Your front handle is the same situation, some people like it close and some find it easier to have the handle further away.
If you like your handle a long way forward you should try not to have it that far forward that you are leaning over the front of your ski too much, because this will tend to make you have a straight front leg and make your ski drop on it's nose allot. Any of the good rough water skiers will have their front leg bent to take the waves like a shock absorber.
Same rule applies with having your front handle too far back towards you, will look like you are crapped up in the upper body and you'll probably find that you are leaning too far back on your ski and it is popping up in the nose, which makes it hard to control in the rougher conditions as well. In this situation your legs, again, will probably be straight and skiing will be uncomfortable.
Finding the happy medium is a bit of a challenge, but once you do find it, you will know because your skiing will improve in leaps and bounds. If it doesn't come straight away, don't panic, you will get it.
HOW TO DEAL WITH A BAD FALL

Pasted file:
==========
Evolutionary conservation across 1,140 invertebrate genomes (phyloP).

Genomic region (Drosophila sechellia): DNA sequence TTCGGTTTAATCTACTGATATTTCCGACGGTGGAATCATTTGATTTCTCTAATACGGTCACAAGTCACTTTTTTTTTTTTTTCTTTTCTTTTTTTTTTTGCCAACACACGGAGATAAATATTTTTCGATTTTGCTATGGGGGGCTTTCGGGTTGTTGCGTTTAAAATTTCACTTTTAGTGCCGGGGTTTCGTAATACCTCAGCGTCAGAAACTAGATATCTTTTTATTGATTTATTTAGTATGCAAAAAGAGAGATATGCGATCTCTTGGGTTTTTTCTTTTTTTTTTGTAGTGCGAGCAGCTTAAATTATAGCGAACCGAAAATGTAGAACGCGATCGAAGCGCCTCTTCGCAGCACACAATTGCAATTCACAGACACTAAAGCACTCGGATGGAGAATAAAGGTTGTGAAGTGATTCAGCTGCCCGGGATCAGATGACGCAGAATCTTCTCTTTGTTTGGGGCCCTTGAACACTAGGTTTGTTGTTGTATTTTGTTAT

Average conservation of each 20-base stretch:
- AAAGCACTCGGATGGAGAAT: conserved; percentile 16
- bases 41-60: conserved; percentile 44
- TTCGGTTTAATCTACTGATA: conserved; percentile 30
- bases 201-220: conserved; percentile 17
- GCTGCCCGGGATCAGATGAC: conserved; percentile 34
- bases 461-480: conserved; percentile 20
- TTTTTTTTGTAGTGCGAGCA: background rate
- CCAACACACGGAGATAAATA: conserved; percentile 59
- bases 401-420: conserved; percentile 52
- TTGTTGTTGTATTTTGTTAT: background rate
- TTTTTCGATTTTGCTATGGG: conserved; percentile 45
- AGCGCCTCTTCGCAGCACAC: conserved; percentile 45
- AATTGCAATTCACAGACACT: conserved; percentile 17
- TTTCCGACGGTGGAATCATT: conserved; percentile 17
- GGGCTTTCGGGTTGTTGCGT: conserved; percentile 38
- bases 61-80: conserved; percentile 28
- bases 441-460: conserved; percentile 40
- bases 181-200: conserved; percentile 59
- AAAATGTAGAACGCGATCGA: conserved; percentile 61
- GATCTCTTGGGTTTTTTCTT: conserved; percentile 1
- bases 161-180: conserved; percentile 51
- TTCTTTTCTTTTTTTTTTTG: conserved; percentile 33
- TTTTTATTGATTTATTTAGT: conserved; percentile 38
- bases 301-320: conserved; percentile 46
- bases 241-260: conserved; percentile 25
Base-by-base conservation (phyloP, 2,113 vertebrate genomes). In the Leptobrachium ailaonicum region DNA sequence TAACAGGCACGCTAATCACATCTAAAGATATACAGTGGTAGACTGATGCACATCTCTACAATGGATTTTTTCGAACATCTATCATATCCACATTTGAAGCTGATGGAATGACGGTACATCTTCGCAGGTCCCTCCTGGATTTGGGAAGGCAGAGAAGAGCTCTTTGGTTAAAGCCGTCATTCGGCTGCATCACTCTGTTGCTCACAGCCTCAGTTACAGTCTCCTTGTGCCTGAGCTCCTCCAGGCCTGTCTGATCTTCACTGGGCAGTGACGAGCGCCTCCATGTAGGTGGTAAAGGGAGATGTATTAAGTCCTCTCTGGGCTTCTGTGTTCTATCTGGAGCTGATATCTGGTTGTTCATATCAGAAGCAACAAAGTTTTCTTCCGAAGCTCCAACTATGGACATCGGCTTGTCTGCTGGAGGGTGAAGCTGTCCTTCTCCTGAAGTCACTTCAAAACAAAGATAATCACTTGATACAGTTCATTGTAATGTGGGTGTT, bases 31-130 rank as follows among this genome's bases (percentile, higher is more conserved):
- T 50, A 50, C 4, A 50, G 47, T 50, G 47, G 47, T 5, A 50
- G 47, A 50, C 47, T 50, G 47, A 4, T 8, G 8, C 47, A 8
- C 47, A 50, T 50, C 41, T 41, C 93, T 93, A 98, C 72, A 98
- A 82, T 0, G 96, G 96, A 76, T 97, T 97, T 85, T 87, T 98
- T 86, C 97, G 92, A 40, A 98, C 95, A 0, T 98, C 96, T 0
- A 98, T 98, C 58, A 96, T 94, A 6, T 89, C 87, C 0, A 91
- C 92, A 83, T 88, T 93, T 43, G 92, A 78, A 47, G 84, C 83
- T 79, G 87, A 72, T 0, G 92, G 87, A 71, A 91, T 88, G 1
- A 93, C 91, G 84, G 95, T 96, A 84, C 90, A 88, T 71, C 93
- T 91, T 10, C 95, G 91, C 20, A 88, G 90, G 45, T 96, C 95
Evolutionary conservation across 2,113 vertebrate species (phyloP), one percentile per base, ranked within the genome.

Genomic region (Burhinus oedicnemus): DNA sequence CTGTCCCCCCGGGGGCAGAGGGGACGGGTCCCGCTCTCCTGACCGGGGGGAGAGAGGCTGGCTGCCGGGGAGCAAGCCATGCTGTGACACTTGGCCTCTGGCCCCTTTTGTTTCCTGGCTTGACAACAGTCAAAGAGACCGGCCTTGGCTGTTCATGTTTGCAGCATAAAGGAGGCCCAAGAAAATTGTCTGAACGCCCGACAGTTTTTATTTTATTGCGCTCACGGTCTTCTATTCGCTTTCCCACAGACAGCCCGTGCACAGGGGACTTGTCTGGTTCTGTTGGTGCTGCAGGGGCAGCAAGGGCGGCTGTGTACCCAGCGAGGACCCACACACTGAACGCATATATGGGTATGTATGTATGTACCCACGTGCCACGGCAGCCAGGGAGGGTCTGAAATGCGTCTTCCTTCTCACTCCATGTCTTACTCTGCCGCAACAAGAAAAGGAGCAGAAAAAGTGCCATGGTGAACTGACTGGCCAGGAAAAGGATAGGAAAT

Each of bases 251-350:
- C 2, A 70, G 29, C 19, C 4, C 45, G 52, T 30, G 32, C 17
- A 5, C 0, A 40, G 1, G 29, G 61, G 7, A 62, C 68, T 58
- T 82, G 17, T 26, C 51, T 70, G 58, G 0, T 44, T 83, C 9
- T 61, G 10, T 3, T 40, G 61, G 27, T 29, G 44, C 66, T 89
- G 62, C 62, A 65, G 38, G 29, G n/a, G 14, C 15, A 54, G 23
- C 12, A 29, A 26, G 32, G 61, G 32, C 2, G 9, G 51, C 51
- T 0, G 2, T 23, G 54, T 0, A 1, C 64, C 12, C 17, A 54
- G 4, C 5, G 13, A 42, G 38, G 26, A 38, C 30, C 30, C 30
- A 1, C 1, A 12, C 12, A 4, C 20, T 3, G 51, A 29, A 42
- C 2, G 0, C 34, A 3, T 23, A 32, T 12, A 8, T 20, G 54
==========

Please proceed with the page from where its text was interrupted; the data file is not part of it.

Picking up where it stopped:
Falls suck but the law of averages say "that you will come down sooner or later" so you have to prepare yourself as well as you can.
If you are fit and warmed up and mentally right to race this is a good start to minimizing injury during a fall. But don't forget as soon as your number is up, you are in the hands or the lap of the gods.
Whether you come out in the end with no injury or an injury there will always be the mental injury. (If there isn't maybe you should get it checked to see if any thing is in there!) This injury is the hardest one to get through, so don't think you are the only one, after a fall, that finds it hard to ski quick again or just can't get comfortable on that ski again, because everyone goes through it even the top skiers.
I'm sorry that I can't give you an instant remedy for this problem, but there isn't one it just takes time. Probably the best way to get over a bad fall is to treat it as a lesson and learn something from it and then put it down as ancient history.
I had 3 falls in 3 races many years ago and it took me quite a few months to get back into a good skiing frame of mind. I think the biggest problem was that I didn't know why I fell so instead of going forward and getting past it, I kept going back to the falls and wanting to know why.
So get back on the ski and do as much as you can at a comfortable speed and then, I guarantee, it will come back to you in the weirdest way then you will be up there doing what you used to do again.
Even an easy fall hurts so just make them ancient history.
(Ski Line, Harness, Wraps etc)
Your only contact with the boat is probably the most neglected part of your water ski racing equipment.
We have all probably at one time or another missed our start in a race because our rope has broken. Whilst this is disappointing it can also turn into something very dangerous. We are actually lucky if our rope breaks at the start of a race because it’s during the race that it gets critical.